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What Is an Auction Market? (Overview)

Last Updated on 10 February, 2024 by Rejaul Karim

An auction market is a platform for buyers and sellers to meet in the hope of securing favorable transactions. These transactions can occur for any type of asset such as gold, stocks, and bonds. Furthermore, auction markets are often defined by transparency and openness. 

Transparency means that every participant in the market knows about the price at which an asset was sold. Access means that all the participants can place bets for an asset and the person with the highest bet wins the auction. Auction markets can be digital or physical.

Stock exchanges like the New York Stock Exchange (NYSE) is an auction market,

Getting a sense of the nature of markets allows us to get into the details of the functions of markets.

Auction Market
Auction Market

What is the Process of an auction market?

An auction works via the interaction of buyers and sellers. The sellers of an asset will quote the minimum price they are willing to accept and then the buyers will place their bids.

If the bids are lower than the minimum asking price, then auction will have no transactions. On the other hand, If the bids are higher than the seller’s price, the transactions will take place. Generally, between two buyers, the highest bidder will get the asset.

Usually, in asset markets, the buyers are investors and therefore the bid price represents the investor’s expectation of returns. The more the expected returns, the higher the bids for the asset.

How the US Treasury Department Uses an Auction Market?

The US Treasury Department System for auctioning of government debt is a good real-world example of an auction market. The US government regularly faces budget deficit. Subsequently, the Treasury Department sells debt-based assets such as Treasury bills (T-Bills), bonds and notes to finance its operations. A majority of these assets are sold via a digital auction market such as TAAPS (Treasury Automated Auction Processing System).

Types of investors in the Auction market

TAAPs allows both small and large investors to take part in this auction. Large investors (or primary dealers) include typical institutions such as banks, brokers, different types of funds, insurance companies in addition to other players such as foreign governments and non-profit organizations. Furthermore, some designated investors are expected to bid a certain amount in every auction.

Small investors may buy these treasuries through TreasuryDirect. Buying from Treasury Direct helps small investors save on commission and brokerage fees.

Actual bidding step 1: Public Announcement

First, Every bid begins with a public announcement. This announcement is usually made several days before the auction happens. Moreover, this announcement will contain vital information related to the auction which includes the following items:

  • Treasury amount to be sold
  • Auction date and time
  • Terms and Conditions of the auctions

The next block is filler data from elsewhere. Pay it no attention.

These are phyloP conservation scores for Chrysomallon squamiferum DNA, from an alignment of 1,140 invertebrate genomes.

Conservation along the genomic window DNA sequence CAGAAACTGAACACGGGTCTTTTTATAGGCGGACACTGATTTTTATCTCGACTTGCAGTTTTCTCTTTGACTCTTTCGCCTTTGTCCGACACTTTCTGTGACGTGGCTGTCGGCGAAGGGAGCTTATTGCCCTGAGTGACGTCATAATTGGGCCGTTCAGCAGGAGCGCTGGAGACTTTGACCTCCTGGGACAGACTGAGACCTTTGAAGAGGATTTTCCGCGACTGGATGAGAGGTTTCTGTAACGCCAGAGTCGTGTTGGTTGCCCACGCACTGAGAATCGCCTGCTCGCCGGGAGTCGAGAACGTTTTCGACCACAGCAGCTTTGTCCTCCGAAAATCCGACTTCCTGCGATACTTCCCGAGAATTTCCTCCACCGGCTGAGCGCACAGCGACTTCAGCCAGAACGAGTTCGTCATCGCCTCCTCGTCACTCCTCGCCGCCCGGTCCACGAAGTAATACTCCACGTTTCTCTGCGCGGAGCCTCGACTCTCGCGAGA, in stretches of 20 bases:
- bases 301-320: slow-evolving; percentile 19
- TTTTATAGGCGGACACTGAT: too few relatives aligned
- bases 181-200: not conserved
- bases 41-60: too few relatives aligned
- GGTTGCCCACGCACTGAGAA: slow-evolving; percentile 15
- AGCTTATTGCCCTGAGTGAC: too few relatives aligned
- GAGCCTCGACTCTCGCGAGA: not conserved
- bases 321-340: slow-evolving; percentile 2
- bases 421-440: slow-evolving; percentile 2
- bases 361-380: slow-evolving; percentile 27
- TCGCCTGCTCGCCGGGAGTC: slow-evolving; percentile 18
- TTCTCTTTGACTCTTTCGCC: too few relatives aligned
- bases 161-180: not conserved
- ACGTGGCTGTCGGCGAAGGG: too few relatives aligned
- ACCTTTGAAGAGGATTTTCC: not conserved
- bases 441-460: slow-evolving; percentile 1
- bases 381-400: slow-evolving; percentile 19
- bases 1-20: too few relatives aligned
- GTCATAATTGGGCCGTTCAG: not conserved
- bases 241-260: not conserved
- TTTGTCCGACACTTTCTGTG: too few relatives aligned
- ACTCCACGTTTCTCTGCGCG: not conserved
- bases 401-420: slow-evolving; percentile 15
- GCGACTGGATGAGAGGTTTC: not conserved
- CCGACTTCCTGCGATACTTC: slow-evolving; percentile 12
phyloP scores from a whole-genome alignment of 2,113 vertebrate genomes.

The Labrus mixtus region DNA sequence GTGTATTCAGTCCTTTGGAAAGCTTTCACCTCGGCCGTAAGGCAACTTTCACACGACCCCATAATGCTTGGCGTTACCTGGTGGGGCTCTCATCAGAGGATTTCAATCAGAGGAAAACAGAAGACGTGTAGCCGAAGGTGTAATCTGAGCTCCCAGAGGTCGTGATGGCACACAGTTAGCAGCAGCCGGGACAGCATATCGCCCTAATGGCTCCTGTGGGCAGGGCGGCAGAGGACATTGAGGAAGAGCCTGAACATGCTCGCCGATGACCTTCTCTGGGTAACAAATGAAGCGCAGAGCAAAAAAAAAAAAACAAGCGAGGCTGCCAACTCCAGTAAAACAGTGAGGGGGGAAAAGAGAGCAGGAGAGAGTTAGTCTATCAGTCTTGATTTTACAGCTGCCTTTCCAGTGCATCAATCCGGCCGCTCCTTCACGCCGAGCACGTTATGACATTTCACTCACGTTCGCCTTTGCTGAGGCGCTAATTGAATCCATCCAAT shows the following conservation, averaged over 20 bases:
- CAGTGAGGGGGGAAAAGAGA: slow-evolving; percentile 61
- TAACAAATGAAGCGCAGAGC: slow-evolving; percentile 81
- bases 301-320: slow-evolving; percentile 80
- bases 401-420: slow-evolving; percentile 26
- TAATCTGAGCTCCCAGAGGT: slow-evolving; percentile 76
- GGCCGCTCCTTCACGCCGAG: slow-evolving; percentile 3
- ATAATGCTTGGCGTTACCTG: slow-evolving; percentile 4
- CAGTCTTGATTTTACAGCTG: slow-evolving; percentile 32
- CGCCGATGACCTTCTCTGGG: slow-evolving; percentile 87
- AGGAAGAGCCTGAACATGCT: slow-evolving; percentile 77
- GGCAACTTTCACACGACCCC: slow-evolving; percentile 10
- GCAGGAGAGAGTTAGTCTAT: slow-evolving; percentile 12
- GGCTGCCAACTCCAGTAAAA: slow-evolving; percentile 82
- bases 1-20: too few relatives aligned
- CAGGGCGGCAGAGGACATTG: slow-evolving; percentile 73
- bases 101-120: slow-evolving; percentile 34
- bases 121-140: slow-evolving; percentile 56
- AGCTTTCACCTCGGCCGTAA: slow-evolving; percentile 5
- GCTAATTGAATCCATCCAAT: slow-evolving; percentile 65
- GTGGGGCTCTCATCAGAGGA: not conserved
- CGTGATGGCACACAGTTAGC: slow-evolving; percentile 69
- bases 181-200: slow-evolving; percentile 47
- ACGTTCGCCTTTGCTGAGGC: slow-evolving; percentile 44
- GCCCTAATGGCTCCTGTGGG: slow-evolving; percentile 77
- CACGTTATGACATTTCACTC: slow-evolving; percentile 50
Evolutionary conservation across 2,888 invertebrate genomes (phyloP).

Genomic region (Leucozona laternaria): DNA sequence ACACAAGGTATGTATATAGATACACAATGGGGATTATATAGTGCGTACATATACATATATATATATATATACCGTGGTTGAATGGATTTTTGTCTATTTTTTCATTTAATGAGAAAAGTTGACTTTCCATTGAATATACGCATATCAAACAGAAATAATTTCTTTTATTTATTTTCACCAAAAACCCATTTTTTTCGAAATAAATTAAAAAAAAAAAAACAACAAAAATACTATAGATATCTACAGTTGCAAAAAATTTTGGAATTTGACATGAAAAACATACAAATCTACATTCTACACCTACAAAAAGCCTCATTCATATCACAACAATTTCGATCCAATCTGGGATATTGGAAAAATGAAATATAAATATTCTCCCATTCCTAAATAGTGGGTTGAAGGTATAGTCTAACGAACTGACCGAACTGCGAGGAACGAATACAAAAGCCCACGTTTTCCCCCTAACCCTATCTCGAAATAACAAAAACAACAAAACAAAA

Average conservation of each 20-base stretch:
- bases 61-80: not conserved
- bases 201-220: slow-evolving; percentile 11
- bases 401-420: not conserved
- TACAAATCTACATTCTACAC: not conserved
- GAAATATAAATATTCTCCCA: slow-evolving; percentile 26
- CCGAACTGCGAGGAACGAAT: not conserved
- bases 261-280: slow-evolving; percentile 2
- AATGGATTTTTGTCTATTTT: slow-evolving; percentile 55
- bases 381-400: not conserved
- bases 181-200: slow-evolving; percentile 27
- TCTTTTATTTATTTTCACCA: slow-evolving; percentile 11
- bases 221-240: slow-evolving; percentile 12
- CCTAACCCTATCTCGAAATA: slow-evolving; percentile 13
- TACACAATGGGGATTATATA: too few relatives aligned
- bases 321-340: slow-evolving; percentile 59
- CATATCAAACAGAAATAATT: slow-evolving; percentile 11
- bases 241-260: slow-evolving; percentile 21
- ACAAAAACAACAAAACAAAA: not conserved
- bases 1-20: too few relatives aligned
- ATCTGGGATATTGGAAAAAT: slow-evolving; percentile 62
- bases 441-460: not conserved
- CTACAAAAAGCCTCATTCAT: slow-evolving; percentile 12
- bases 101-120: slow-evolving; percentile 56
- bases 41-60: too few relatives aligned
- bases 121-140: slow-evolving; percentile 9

• Maturity date and interest rate for the asset.

Note: Small investors can look for these announcements at TreasuryDirect website.

In addition, T-Bills are issued on a calendar basis. The dates for different maturity T-Bills are as following

Time Period Frequency of Issuing of Bills
4-week bills Weekly (Tuesdays)
13-week and 26-week bills Weekly (Mondays)
52-week bills Every 4 weeks (Tuesdays)
2-year notes Monthly (End of month)
3-year notes Monthly (Middle of month)
5-year notes Monthly (End of month)
7-year notes Monthly (End of month)
10-year notes Monthly (Middle of month)
30-year bonds Monthly (Middle of month)
5-year TIPS Three times per year (Apr, Aug, Dec)
10-year TIPS Bimonthly (Jan, Mar, May, Jul, Sep, Nov)
30-year TIPS Three times per year (Feb, Jun, Oct)
2-year FRN Monthly (End of month)

Actual Bidding Step 2: Investing as a competitive and non-competitive bidder

Generally, after an announcement, an investor can invest as a competitive or non-competitive bidder. However, small investors always invest as non-competitive bidders. As a result, small investors cannot invest more than $5-milllion in a single auction. In addition, non-competitive bidding usually closes before competitive bidding.

A non-competitive bid means that an investor buys bonds without having to submit a price. Instead, the investor gets to pay the average price of the submitted competitive bids.

Before the closing time of the auction for competitive bids, every investor will submit the amount that they will buy and the yield (interest rate) that they will demand for that investment amount. So different investors can have the following bids:

Name Yield Demand Amount
Bidder 1 3.15 $ 5 million
Bidder 2 3.25 $ 1 million
Bidder 3 3.5 $ 3 million


Actual Bidding Step 3: Bid Approval by TAAPS.

Once the bids have been placed, then the online bidding software (TAAPS)  will accept bids on the basis of minimizing national debt. This is done through selecting the bidders with the highest price (lowest yield demand) first and then working its way down the bidder’s list. The last yield rate on the bid that was required for all of the bonds to be sold, is the one that applies to all non-competitive bidders.

Is OTC an Auction Market?

An Over the Counter (OTC) market is different to an auction market. One of the main differences is that an OTC market often involves negotiations while auction markets have simple listings of minimum acceptable prices and bids for those assets. If the bids match, the transactions go through and otherwise there is no bargaining between the sellers and the buyers.

If you enjoyed this article you might also like our other articles answering common questions traders have!

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